My passport expires this month. As you might imagine, based on the name of my little blog, my passport’s a special thing.
I can remember when I first got this passport. And I remember thinking what a long time away August 2014 seemed to be, and suddenly it’s here.
Generally, I am on top of these things and would already have a new one. Except it struck me, I’d be facing blank pages. It would no longer be my old friend, filled with my favorite memories.
The pure horror of getting my passport renewed; the crisp, untraveled and inkless paper, no stamps to document my adventures? What the hell was that about? I was crushed. But that was so 2004. The only thing constant is change. And so it goes.
Apparently, though, at some point in the past ten years U.S. citizens could add 24-pages to existing passports. This was, assuming a passport hadn’t already expired. I wondered, was this just a cruel urban myth?
Not that my passport is full. Compared to some friends it’s relatively empty, (although, it sure would help if customs agents would put the stamps where I asked them to, not wherever they flipped it open to, because nothing drives me crazy like a stamp that is placed in front of older trips).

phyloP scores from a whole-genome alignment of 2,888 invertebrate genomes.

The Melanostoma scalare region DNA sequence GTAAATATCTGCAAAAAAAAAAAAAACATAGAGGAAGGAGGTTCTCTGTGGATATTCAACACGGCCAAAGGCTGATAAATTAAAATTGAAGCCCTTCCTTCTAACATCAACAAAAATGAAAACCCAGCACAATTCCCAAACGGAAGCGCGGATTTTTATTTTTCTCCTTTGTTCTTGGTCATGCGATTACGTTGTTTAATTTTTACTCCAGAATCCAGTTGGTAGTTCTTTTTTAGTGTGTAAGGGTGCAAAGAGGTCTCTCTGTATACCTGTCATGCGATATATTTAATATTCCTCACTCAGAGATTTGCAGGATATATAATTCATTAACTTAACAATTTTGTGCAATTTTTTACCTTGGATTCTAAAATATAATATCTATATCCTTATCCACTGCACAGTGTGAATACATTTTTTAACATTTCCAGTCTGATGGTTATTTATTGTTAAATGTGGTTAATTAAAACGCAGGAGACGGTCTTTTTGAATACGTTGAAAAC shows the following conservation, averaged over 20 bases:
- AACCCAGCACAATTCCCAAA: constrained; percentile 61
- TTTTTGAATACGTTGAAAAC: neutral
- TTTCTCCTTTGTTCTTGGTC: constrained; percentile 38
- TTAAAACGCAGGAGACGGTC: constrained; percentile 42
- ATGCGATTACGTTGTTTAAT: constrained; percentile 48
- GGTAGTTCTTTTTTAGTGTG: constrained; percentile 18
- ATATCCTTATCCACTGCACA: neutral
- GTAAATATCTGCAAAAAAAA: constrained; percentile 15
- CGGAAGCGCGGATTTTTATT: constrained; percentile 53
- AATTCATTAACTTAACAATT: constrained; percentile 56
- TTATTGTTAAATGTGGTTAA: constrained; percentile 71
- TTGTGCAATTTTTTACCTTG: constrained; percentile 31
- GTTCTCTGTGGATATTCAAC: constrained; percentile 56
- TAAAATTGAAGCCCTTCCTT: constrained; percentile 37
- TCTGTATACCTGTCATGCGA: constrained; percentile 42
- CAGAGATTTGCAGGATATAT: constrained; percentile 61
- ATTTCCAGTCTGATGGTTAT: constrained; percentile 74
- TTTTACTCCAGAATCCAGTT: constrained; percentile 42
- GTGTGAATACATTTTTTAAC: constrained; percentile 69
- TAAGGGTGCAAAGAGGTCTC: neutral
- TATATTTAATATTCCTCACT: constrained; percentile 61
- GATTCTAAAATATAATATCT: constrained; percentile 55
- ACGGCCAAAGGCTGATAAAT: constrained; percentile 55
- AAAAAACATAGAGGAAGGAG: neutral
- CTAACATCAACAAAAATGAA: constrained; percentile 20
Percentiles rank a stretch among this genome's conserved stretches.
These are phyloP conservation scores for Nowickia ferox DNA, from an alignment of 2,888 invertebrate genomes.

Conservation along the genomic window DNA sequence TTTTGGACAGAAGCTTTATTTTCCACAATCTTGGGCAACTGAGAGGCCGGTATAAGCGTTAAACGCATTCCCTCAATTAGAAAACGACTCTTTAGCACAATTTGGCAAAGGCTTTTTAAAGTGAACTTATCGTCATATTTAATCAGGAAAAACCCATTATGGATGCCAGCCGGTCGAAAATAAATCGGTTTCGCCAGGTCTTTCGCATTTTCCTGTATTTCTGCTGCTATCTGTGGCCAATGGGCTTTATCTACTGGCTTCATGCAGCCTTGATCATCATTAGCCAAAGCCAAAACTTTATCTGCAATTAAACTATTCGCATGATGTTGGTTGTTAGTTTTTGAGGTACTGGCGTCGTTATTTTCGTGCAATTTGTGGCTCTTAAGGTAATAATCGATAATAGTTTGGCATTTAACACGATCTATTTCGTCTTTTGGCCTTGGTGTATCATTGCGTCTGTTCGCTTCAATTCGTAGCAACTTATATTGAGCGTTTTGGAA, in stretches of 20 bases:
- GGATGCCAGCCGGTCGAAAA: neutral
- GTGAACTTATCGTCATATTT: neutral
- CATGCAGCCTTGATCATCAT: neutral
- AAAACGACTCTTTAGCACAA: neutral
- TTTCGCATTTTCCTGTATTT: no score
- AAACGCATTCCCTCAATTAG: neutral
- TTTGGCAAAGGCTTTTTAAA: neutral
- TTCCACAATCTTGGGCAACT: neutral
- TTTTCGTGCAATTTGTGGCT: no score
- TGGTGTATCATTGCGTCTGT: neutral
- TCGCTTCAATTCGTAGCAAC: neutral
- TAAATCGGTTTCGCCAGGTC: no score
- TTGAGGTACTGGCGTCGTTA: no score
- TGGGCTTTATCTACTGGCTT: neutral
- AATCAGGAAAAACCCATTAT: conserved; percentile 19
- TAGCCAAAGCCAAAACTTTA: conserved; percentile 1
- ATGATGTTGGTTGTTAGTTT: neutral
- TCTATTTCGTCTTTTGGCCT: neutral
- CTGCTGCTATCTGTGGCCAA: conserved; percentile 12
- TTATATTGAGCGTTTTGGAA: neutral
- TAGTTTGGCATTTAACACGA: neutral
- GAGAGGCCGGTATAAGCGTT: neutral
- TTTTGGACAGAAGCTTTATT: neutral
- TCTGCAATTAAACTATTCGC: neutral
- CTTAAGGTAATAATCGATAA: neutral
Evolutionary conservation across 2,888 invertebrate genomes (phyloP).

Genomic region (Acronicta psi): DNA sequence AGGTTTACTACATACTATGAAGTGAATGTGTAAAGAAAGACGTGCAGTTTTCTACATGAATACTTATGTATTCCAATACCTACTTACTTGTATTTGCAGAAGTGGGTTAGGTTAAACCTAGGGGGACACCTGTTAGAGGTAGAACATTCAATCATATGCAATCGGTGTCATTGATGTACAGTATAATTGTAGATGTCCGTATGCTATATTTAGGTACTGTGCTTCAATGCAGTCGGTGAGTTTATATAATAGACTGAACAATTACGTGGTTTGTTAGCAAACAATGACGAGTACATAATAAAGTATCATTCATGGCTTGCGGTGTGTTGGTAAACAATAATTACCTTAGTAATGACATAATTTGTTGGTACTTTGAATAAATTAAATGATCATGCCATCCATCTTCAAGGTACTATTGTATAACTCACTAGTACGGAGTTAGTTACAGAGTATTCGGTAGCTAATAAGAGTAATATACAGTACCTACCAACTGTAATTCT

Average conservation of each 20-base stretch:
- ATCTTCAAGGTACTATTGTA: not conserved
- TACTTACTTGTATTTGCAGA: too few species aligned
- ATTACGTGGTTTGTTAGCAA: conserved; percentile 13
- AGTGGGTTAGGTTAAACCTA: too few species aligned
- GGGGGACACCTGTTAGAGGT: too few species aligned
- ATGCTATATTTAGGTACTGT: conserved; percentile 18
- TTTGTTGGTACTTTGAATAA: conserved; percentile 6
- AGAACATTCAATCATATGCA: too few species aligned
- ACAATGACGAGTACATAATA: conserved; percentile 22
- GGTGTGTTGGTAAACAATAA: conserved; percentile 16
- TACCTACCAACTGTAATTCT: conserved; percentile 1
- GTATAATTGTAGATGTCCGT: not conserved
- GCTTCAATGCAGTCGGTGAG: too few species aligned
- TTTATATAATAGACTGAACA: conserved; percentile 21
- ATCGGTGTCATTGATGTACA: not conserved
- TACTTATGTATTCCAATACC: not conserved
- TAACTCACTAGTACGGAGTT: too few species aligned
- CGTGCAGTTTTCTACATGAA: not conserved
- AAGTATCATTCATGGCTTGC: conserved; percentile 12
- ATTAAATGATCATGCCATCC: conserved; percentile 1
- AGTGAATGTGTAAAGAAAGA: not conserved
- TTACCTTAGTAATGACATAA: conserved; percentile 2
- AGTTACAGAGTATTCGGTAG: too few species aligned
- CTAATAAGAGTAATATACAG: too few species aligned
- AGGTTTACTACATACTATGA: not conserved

Still, the one thing I decided was that I wasn’t going to surrender my hard-earned stamps. Call me a nerd, but I get such joy flipping through my passport looking at the stamps and remember something different from each trip. I lost my old passport, and stamps to France, Switzerland, Scotland, Germany and a half-dozen other wonderful spots. And I never quite got over it.
Enough tripping down memory lane. Back to the actual passport renewal … I was fascinated by the possibility of someone adding to my existing passport by sewing more pages into it. If it was real, I wanted to confirm it, and blog about the process. And, I was able to confirm online that it was, in fact, possible.
But there were a few necessary steps to initiate the process. I started by calling the passport office in January to make arrangements. I got a response directing me to the state department’s legal office. I never got a return call or email. Disappointing, but unfortunately, predictable.
Since I live in the District of Colombia, I am in walking distance to the passport office to have my photo taken and get the proper form. The information is online but sometimes confirming these details with an actual human is important when dealing with government agencies. It’s kind of like that old carpenter’s saying, “measure twice, cut once.” Especially important when you have to temporarily surrender your passport.
I got all my forms filled out, made copies of my passport, and proceeded to the passport office. I was ready to rock.
Except that I didn’t bring my checkbook with me. Doesn’t it just figure that credit cards aren’t accepted? Our Government will only take a check, or money order to renew a passport. Measure three times, when it’s the government.
Anyway, my little blue book is off getting a “facelift” of sorts. I feel almost naked without it, and look forward to its return.